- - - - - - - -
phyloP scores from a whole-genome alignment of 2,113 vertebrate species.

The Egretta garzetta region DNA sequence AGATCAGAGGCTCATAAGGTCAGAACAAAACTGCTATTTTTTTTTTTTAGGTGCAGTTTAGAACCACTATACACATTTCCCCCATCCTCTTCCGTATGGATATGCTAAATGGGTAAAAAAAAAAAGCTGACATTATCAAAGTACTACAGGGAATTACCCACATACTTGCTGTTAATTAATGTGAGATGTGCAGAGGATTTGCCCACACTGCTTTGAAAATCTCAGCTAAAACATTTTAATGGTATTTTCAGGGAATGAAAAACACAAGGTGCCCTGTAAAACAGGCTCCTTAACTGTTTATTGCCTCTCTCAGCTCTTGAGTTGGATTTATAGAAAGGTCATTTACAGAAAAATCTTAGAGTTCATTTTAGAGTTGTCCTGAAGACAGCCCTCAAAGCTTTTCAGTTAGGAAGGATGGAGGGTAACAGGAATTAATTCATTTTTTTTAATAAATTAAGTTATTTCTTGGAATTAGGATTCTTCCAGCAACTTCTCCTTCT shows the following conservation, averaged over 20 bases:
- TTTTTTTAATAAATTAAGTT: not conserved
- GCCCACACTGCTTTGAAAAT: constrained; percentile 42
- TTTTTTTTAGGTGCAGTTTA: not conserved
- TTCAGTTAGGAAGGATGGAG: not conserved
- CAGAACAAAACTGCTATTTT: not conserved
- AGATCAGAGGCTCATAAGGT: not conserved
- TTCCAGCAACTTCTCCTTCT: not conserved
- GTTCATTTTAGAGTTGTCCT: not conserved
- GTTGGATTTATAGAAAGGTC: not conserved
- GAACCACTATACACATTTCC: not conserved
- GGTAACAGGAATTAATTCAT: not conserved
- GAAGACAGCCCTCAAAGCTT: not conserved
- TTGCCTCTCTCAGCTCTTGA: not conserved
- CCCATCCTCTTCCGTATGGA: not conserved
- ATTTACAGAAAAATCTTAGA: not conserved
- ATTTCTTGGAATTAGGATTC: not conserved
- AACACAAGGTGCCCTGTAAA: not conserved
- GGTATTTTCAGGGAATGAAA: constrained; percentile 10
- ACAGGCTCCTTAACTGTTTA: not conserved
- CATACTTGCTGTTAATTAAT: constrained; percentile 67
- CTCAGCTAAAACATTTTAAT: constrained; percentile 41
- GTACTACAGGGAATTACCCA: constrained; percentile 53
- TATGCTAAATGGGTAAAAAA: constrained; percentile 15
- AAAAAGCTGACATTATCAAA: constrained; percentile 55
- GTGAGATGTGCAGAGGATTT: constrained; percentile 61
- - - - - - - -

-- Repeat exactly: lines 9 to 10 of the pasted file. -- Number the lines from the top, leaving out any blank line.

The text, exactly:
- TTCCAGCAACTTCTCCTTCT: not conserved
- GTTCATTTTAGAGTTGTCCT: not conserved